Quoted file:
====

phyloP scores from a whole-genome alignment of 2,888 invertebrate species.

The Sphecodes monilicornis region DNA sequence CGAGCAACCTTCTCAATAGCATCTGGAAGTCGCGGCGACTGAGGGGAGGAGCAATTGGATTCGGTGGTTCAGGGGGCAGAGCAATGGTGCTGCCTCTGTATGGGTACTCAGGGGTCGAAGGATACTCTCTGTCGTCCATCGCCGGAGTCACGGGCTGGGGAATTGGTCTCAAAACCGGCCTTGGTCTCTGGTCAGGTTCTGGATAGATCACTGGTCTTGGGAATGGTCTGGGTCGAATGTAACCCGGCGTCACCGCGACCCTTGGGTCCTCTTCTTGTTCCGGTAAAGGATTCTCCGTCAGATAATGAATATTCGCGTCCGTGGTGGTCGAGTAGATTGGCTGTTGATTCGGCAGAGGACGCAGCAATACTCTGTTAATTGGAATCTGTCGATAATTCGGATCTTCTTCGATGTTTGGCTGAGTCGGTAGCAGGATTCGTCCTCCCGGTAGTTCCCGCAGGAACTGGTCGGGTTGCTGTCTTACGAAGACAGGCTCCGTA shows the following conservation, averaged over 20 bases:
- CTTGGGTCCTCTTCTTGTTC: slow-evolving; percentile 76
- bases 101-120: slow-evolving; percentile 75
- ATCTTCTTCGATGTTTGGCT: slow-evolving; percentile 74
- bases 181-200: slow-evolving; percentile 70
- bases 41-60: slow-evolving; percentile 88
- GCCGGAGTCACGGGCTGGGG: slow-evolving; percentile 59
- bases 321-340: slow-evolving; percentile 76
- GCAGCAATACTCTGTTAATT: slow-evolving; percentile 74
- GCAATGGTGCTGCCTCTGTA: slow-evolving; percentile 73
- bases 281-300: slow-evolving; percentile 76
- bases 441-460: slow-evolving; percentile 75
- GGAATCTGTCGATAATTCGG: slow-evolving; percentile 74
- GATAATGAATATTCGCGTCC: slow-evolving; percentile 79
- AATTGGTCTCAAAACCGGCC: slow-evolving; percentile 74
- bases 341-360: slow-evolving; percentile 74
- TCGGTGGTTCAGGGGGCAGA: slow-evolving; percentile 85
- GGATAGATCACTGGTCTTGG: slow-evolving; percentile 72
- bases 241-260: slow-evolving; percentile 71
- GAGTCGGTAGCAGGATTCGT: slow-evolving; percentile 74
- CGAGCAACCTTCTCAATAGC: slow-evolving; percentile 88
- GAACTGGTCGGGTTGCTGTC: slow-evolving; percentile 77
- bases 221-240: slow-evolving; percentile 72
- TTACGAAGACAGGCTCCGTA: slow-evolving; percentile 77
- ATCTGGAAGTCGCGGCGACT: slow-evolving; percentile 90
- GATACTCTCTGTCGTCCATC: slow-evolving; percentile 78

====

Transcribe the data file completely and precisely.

phyloP scores from a whole-genome alignment of 2,888 invertebrate species.

The Sphecodes monilicornis region DNA sequence CGAGCAACCTTCTCAATAGCATCTGGAAGTCGCGGCGACTGAGGGGAGGAGCAATTGGATTCGGTGGTTCAGGGGGCAGAGCAATGGTGCTGCCTCTGTATGGGTACTCAGGGGTCGAAGGATACTCTCTGTCGTCCATCGCCGGAGTCACGGGCTGGGGAATTGGTCTCAAAACCGGCCTTGGTCTCTGGTCAGGTTCTGGATAGATCACTGGTCTTGGGAATGGTCTGGGTCGAATGTAACCCGGCGTCACCGCGACCCTTGGGTCCTCTTCTTGTTCCGGTAAAGGATTCTCCGTCAGATAATGAATATTCGCGTCCGTGGTGGTCGAGTAGATTGGCTGTTGATTCGGCAGAGGACGCAGCAATACTCTGTTAATTGGAATCTGTCGATAATTCGGATCTTCTTCGATGTTTGGCTGAGTCGGTAGCAGGATTCGTCCTCCCGGTAGTTCCCGCAGGAACTGGTCGGGTTGCTGTCTTACGAAGACAGGCTCCGTA shows the following conservation, averaged over 20 bases:
- CTTGGGTCCTCTTCTTGTTC: slow-evolving; percentile 76
- bases 101-120: slow-evolving; percentile 75
- ATCTTCTTCGATGTTTGGCT: slow-evolving; percentile 74
- bases 181-200: slow-evolving; percentile 70
- bases 41-60: slow-evolving; percentile 88
- GCCGGAGTCACGGGCTGGGG: slow-evolving; percentile 59
- bases 321-340: slow-evolving; percentile 76
- GCAGCAATACTCTGTTAATT: slow-evolving; percentile 74
- GCAATGGTGCTGCCTCTGTA: slow-evolving; percentile 73
- bases 281-300: slow-evolving; percentile 76
- bases 441-460: slow-evolving; percentile 75
- GGAATCTGTCGATAATTCGG: slow-evolving; percentile 74
- GATAATGAATATTCGCGTCC: slow-evolving; percentile 79
- AATTGGTCTCAAAACCGGCC: slow-evolving; percentile 74
- bases 341-360: slow-evolving; percentile 74
- TCGGTGGTTCAGGGGGCAGA: slow-evolving; percentile 85
- GGATAGATCACTGGTCTTGG: slow-evolving; percentile 72
- bases 241-260: slow-evolving; percentile 71
- GAGTCGGTAGCAGGATTCGT: slow-evolving; percentile 74
- CGAGCAACCTTCTCAATAGC: slow-evolving; percentile 88
- GAACTGGTCGGGTTGCTGTC: slow-evolving; percentile 77
- bases 221-240: slow-evolving; percentile 72
- TTACGAAGACAGGCTCCGTA: slow-evolving; percentile 77
- ATCTGGAAGTCGCGGCGACT: slow-evolving; percentile 90
- GATACTCTCTGTCGTCCATC: slow-evolving; percentile 78